Student loan debt, delinquencies escalate

story by Kim Souza

Zeek Miller, a 25-year-old waiter in Northwest Arkansas, hasn’t cashed a tax refund check for the past two years as it has been garnished by the federal government for delinquent student loans.

He’s among the growing class of young consumers struggling to repay an average $26,600 in student loan debt.

A Feb. 28 report released by the Federal Reserve Bank of New York found that student loan debt in the United States is now approaching $1 trillion, and is the only kind of household debt that continued to rise throughout the Great Recession.

Student debt almost tripled between 2004 and 2012 and stood at $966 billion as of December 2012. During those years the number of borrowers increased 70% as did the average balance owed per person.

The study cited several reasons for the escalating loan balances:
• More people chose to attend college and graduate school when the economy tanked in 2008 and jobs could not be found;
• Students are staying in school longer and completing fewer hours in a year’s time but borrowing each year they are in school; and,
• Students have taken advantage of lower repayment rates as borrowers delay payments through deferments and forbearances.

The higher burden of student loans and higher delinquencies may affect borrowers’ access to other types of credit and the performance of other debt, according to Joel Doelger, spokesman with Credit Counseling of Arkansas.

“Students have to be careful about the debt they take on while in college, but for many the reality hits once the are asked to start repayment,” he added.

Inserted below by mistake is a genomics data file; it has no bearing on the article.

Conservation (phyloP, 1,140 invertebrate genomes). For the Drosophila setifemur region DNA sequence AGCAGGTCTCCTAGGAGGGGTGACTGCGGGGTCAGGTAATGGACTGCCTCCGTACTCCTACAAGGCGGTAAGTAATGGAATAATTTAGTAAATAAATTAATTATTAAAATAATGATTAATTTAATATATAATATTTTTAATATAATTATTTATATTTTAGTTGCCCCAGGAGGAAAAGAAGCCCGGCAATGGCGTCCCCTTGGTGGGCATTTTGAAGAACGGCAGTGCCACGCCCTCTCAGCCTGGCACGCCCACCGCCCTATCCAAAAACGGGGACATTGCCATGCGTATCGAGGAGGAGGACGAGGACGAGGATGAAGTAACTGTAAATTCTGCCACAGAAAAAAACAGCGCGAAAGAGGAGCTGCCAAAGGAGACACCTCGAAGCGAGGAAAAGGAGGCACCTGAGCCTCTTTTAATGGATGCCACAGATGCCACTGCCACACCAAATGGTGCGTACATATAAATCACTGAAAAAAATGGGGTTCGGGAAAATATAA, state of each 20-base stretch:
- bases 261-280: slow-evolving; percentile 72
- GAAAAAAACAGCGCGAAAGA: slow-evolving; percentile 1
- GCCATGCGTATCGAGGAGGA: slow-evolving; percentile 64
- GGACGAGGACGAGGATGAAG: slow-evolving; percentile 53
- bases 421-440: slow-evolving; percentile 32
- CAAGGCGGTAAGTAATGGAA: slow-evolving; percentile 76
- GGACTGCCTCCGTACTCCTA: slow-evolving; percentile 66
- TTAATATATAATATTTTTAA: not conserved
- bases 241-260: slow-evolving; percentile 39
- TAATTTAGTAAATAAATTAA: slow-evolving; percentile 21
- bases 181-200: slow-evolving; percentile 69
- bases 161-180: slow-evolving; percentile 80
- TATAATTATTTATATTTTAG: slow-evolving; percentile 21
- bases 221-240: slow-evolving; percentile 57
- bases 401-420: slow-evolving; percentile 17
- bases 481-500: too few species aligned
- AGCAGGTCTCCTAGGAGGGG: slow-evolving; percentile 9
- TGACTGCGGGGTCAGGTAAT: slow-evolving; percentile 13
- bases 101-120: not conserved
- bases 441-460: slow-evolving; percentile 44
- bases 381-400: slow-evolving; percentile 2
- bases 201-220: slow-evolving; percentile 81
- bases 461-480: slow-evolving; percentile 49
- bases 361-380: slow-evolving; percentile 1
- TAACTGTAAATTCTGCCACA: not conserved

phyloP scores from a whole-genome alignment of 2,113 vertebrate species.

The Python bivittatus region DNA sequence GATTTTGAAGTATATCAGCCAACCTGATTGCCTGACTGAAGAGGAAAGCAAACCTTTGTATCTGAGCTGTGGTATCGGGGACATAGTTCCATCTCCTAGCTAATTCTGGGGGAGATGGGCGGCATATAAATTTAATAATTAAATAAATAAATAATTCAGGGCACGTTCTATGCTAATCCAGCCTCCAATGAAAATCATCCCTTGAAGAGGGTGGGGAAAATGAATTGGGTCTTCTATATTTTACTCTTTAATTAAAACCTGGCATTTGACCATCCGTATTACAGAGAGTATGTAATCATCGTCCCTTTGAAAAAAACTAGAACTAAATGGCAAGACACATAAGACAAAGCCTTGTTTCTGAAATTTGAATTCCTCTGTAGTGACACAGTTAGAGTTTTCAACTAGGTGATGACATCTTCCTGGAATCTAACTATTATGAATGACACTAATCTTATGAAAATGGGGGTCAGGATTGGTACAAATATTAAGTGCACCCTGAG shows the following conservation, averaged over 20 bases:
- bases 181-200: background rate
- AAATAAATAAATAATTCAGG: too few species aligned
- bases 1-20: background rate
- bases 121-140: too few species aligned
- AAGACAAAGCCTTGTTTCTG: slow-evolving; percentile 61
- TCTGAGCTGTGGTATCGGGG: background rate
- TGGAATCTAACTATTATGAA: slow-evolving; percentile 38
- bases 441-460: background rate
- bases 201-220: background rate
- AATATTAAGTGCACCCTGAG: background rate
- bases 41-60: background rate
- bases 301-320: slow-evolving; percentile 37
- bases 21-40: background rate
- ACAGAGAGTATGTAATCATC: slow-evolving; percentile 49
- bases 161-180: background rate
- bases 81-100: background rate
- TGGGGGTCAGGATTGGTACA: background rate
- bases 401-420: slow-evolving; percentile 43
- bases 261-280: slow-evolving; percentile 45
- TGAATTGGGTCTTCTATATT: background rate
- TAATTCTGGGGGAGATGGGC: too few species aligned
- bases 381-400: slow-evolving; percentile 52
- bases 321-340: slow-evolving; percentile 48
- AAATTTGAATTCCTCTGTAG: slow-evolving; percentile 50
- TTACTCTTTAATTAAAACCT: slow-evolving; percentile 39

He said a young consumer facing $26,000 or more in student loan debt is like having a second car payment and it can crunch budgets for several years after graduation.

Sarah Chapman, 26, received a rude awakening awakening six months after she graduated from LSU in 2009.

“The government consolidated all my loans into one payment which was convenient and they put me on a seven year payoff term. Needless to say, I couldn't afford the payments. I extended to the loan to 14 years because the interest rate was low and the payment affordable,” she said. “I've been paying them since early 2010 and I still feel like the amount owed never decreases.”

Angela Marie, a social worker who lives in Ohio, says she’s not ashamed of the $46,000 in student loan debt she accumulated over the years. But she recently started to repay the debt.

“I am a social worker (bachelor’s level) who graduated in 2007. The only thing that I have going for me is that the government has a ‘forgiveness’ program. If I pay every month for 10 years straight never missing a payment, then the rest of my loan is forgiven."

Marie says the catch is the monthly payment runs $300, which is hard to cover with a $14 per-hour job.

She says the reality is if she doesn’t pay the $300 per month, her wages will be garnished because of the time the loan has already spent in forbearance.

The student loan report found about 17% of borrowers were past due on their student debt by more than 90 days in 2012, a large increase from under 10% in 2004.